For many travelers, the prospect of dining while flying can be a daunting one. Will there be any healthy options? Is the in-flight meal going to be edible? To help tackle these conundrums is the Annual Airline Snacking and On-board Food Survey conducted by The Diet Detective, released last week.
Charles Platkin, aka The Diet Detective, is an assistant professor at CUNY School of Public Health at Hunter College and has been conducting the survey annually for the past six years. The results are based on nutrition information for the foods served in economy-class on domestic flights.
Air Canada and Virgin America topped this year's survey for healthy options, ranking four out of five stars.
On Air Canada, choices like the chicken or roast beef wrap, a vegetarian sandwich or carrots and celery with ranch are good bets. Flying Virgin America? Go for the edamame and portobello mushroom wrap, egg and vegetable salad wrap or a protein snack box.
On the other hand, Southwest and Spirit landed on the bottom of the lot -- the latter partly because of unwillingness to provide nutritional data. Platkin suggests bringing your own snack if flying Spirit.
To learn more about the survey and healthy eating in the air, we chatted with Platkin:
What prompted you to do this snacking and on-board food survey? How does it work?
I originally started in 2000. It was when airlines were actually serving food for free. I thought this is a really interesting concept that you're sitting on a plane -- you're a captive -- and here they're serving you food. It's just being put in front of you. I wondered how calorie heavy it is, so I started analyzing the food. I went through all the foods that were served for free in the economy class and analyzed them with dietitians. I picked it up again around 2005/2006 and started it as an annual survey.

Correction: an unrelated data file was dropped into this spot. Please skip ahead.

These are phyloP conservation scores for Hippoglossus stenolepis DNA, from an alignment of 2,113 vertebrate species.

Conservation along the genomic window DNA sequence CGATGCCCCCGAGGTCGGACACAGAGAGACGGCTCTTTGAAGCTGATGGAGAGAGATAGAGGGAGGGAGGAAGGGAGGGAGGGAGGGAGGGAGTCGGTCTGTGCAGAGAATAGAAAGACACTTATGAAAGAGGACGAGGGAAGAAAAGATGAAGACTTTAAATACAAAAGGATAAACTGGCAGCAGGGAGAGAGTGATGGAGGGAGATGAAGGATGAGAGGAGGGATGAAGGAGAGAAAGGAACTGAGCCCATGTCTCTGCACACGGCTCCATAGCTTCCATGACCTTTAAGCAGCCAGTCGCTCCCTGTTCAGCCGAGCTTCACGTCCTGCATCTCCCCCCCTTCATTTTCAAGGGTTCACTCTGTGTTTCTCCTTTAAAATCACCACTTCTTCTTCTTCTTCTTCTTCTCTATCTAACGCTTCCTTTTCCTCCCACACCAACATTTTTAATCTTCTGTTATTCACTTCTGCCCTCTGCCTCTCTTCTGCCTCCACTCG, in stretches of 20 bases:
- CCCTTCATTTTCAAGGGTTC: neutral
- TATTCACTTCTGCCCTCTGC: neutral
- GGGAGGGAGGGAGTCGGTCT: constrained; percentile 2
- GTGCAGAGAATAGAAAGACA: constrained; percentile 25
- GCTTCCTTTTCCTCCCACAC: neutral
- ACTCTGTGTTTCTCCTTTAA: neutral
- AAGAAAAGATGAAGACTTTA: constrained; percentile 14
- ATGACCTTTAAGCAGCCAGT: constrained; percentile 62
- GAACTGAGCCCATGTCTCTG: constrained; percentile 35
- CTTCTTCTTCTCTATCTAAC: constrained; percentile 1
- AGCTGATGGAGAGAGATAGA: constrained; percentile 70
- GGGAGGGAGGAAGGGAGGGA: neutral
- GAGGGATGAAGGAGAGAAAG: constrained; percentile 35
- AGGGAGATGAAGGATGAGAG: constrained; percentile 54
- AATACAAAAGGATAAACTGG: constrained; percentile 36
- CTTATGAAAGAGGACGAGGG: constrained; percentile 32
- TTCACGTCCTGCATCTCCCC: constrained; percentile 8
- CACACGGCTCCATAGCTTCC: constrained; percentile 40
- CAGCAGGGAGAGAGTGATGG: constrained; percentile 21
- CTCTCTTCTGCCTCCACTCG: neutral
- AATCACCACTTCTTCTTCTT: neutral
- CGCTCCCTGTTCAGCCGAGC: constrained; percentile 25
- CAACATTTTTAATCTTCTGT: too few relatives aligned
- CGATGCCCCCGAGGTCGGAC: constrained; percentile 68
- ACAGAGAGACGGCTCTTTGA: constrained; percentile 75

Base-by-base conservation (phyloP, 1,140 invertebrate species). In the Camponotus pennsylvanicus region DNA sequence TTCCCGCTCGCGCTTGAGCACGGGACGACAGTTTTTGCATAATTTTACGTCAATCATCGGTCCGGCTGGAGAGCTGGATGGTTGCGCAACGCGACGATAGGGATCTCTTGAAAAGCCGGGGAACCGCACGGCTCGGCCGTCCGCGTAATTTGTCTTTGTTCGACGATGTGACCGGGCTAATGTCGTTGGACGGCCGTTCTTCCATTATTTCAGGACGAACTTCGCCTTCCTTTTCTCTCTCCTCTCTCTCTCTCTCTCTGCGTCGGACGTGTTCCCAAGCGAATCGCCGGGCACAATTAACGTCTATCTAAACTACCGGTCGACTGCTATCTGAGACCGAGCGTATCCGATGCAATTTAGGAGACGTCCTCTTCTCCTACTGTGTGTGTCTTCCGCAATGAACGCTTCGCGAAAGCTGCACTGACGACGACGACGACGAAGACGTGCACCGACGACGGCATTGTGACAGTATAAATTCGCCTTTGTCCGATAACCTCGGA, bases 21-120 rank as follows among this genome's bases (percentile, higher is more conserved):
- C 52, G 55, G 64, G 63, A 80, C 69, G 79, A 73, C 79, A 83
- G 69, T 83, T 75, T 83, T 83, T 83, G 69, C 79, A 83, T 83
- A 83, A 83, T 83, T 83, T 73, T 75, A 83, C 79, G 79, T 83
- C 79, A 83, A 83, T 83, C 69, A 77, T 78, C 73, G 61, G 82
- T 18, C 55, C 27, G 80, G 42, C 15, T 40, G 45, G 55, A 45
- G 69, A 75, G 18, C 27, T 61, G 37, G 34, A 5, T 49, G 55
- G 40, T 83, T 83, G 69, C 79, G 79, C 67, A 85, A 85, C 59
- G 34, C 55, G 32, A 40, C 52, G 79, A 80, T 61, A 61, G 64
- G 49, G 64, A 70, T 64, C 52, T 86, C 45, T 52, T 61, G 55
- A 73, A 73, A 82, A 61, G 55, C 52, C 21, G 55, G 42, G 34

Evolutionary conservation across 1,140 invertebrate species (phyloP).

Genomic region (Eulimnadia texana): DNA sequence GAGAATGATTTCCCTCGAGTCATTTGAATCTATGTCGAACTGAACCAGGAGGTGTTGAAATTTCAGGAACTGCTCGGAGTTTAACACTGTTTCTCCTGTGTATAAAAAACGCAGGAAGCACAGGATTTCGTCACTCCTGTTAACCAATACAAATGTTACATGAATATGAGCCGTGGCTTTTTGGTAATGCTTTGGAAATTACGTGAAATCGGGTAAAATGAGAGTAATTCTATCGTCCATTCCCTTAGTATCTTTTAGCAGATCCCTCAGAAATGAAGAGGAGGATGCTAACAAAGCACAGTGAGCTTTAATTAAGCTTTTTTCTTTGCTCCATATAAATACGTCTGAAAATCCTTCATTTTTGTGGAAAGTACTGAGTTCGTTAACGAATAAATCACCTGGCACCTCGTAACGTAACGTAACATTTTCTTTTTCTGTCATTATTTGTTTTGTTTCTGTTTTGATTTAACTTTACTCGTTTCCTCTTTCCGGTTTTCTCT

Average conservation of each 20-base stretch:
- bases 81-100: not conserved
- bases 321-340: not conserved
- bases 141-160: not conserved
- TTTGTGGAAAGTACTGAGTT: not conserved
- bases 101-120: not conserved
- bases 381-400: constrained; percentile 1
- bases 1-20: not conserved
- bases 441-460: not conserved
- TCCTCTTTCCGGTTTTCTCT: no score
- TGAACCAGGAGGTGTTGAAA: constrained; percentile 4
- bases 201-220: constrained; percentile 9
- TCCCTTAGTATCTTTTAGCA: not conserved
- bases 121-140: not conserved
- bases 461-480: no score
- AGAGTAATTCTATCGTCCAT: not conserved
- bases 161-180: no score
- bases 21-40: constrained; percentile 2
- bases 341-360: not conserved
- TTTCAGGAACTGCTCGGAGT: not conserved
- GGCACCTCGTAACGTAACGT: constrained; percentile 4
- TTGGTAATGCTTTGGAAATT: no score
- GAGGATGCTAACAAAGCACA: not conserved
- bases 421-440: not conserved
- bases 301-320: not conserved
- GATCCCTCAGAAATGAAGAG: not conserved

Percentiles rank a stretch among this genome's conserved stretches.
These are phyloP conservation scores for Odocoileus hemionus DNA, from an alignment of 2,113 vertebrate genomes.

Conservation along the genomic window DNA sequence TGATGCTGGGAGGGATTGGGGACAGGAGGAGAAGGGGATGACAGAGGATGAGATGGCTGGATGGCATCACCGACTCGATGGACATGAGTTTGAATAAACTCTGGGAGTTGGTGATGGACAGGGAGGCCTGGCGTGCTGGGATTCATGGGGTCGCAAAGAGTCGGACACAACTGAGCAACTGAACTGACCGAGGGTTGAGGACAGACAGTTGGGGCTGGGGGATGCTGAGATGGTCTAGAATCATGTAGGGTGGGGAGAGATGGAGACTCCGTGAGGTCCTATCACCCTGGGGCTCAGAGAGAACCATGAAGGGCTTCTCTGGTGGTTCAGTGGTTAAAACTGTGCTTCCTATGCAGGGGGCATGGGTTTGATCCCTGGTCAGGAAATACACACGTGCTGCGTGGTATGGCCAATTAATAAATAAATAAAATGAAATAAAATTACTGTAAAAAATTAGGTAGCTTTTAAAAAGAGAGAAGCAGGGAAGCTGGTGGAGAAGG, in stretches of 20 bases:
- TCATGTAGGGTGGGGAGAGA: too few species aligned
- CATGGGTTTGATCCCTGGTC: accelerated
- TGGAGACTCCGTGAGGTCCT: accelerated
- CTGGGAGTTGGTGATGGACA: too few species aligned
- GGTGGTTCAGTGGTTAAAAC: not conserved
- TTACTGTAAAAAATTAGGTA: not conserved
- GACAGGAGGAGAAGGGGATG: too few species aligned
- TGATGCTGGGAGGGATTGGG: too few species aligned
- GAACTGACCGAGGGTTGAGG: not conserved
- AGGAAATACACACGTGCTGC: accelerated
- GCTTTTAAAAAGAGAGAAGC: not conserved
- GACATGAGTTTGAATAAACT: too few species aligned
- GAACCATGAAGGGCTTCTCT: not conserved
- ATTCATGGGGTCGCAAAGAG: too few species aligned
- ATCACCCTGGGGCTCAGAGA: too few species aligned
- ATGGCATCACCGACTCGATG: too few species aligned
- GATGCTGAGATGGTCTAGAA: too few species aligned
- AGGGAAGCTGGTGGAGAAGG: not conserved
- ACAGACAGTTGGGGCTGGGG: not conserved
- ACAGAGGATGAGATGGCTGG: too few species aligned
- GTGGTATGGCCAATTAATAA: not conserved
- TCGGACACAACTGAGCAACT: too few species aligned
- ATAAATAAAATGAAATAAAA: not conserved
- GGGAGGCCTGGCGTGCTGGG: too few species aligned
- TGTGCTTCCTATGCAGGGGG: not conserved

We analyze all the food offerings using six characteristics: compliance of the airline in offering nutritional data, calorie levels of the foods offered, variety of food offerings, number of healthy offerings, innovation of the airline and health improvement over the year before.
It's of public health importance and people have a right to know. The new healthcare act that went into effect last year actually provides, I think in 2012, that all restaurants with more than 20 units will be required to have nutrition information at each location. Airlines should not be exempt from that.
What do you think were the biggest takeaways this year?
I think that most of the airlines are still not getting that people want and need healthy choices on flights. The airlines need to look at it as a profit center and not something they are going to lose money on. And, also, see that they have an obligation -- because it’s a confined environment -- to offer some healthy choices that are also tasty.
How have things changed over the six years you have done the survey?
There's ebb and flow, and this year's a little bit of an ebb. But, overall I see a general trend towards airlines recognizing that food is a profit center (not a burden) and recognizing that by offering innovative food choices -- that are healthy and low in calories -- they will be picked by passengers.
What changes would you like to see the airlines make in terms of health?
I think they can all stand an improvement in terms of healthy offerings. Not all the offerings have to be healthy, because I know not everyone wants to eat healthy. But, certainly have two or three choices. If you have 10 choices, 30 to 45 percent should lean toward the healthy side, and maybe 25 percent should be low calorie and healthy. The two don’t always necessarily go together -- you can have healthy foods that are still high in calories.
Do you have any tips for sticking to a healthy eating plan while traveling?
Try to have a meal. I think the mistake people make is they think that because they're traveling they're owed something. Travel is often very stressful, so you sort of tend to think "Oh, I deserve something rich," and go and grab fast food. But you aren't satisfied; you didn't get any nutrients and are going to be hungry very soon thereafter.
A lot of people underestimate the time they are in the air, as well. They think it's a three-hour trip from New York to Florida, but a two- to three-hour trip really turns into a five- to seven-hour trip from the time you leave your house to the time you reach your destination. People don’t plan and eat accordingly.
See the slideshow below for Platkin's suggestions on what to eat while in transit.
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